The year 2015 was a strong one for renewables, but maybe more so for none other than the world’s offshore wind industry. “It has taken the offshore wind industry just six months to set the best year the sector has ever seen in terms of installed capacity,” said Kristian Ruby, Chief Policy Officer, EWEA. “While this clearly shows a commitment to offshore wind development in Europe, a number of completed projects, explosive growth in Germany and the use of higher capacity wind turbines are major contributors to these numbers.”
A Spanish renewable energy developer is trying to save a proposed utility-scale solar power project in California that has been in the works for nearly a decade but is threatened by the company’s pending bankruptcy. Abengoa Solar late yesterday filed a petition with the California Energy Commission (CEC) seeking more time to transfer ownership of the proposed 500-megawatt Palen Solar Electric Generating System project to a subsidiary of San Diego-based EDF Renewable Energy Inc.
A court fight now seems likely after Illinois regulators declined to reconsider approval of a high-voltage transmission line that would cross portions of nine central Illinois counties. The Illinois Commerce Commission filed notice last week rejecting appeals from a group of landowners for another round of hearings on the proposed Grain Belt Express power line. Commissioners initially approved the Illinois section of the project on a 3-2 vote in November. The $2 billion project would carry power from a Kansas wind farm across Missouri and Illinois to Indiana. Illinois, Kansas and Indiana regulators have approved Grain Belt Express, while the project was rejected in Missouri.
Could Congress do it again? With the president’s signature barely dry on a historic legislative compromise giving both parties major energy wins, pundits and Capitol Hill staffers this week said it’s tough to assess whether the agreement lifting the crude oil exports ban and extending key renewable tax credits for five years was a one-off event or a formula for bipartisan success going forward.
Who would have imagined that the U.S. would be moving, in a bipartisan way, to advance its climate policy and clean energy goals less than a week after the Paris agreement? And yet in the budget deal , Democrats traded a lifting of the oil export ban for an extension of much-desired tax credits for wind and solar.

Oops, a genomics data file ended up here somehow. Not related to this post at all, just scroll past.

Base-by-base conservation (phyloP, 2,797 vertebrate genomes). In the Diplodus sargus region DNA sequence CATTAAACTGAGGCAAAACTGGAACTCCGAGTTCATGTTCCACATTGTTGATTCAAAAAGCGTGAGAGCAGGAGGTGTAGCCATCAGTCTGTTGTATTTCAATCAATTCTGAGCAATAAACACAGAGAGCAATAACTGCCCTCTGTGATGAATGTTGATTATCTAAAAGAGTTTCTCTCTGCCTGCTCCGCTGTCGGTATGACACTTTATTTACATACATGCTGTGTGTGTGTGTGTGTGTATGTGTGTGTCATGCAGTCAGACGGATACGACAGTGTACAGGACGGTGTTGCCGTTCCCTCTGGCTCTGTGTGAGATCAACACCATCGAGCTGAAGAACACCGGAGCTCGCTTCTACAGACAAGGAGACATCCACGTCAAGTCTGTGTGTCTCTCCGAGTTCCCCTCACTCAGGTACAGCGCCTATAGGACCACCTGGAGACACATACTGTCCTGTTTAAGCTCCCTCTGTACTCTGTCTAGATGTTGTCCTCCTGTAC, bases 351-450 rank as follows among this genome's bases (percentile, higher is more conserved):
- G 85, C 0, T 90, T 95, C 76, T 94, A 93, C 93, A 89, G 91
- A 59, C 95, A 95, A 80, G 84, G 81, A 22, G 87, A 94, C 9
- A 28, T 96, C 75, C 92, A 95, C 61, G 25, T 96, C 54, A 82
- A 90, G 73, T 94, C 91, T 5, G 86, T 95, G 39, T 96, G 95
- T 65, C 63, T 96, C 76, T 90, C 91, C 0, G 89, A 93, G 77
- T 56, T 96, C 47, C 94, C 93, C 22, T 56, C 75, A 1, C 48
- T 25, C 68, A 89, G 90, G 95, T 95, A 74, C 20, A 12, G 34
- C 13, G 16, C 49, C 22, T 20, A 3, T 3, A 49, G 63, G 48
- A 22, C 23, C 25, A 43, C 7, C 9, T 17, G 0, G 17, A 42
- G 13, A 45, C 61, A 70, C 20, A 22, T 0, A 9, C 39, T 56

Gov. Terry McAuliffe announced Monday that Virginia must use solar energy to help power state government. As a way to jump start the solar industry in the commonwealth, McAuliffe said state office buildings will derive 8 percent of their energy from solar sources in the next three years. The utility giant Dominion Virginia Power will generate 75 percent of the solar energy, some of which will come from panels installed on state property.
Senate Minority Leader Harry Reid (D-Nev.) pledged to revisit the extension of a key tax credit in the omnibus spending deal that also lifted the ban on crude oil exports, saying it was “inadvertently” applied only to solar, when other renewables should have received the same treatment. Under the agreement, the 30 percent investment tax credit was extended for five years, with its value shrinking in 2020 and 2021. The phaseout language was also included in the five-year extension of the renewable production tax credit, which is most commonly associated with wind
China, the world’s biggest clean energy investor, plans to increase wind and solar power capacity by more than 21 percent next year as it works to reduce greenhouse gas emissions by cutting its reliance on coal. The nation is targeting at least 20 gigawatts of new wind power installations and 15 gigawatts of additional photovoltaic capacity next year, the National Energy Administration said in a statement last week.
Lawmakers agreed to extend about a half-dozen provisions for five years. They were the ones that were strongly supported by one party, but not the other, said a senior tax aide. They include so-called bonus depreciation, which provides more generous investment write-offs for equipment purchases; the New Markets tax credit, which subsidizes investment in low-income areas; and a credit for the wind-power industry.
Wind and solar power appear set for a record-breaking year in 2016 as a clean-energy construction boom gains momentum in spite of a global glut of cheap fossil fuels. Installations of wind turbines and solar panels soared in 2015 as utility companies went on a worldwide building binge, taking advantage of falling prices for clean technology as well as an improving regulatory and investment climate. Both industries have seen stock prices jump since Congress approved an extension of tax credits for renewables as part of last month’s $1.14 trillion budget deal.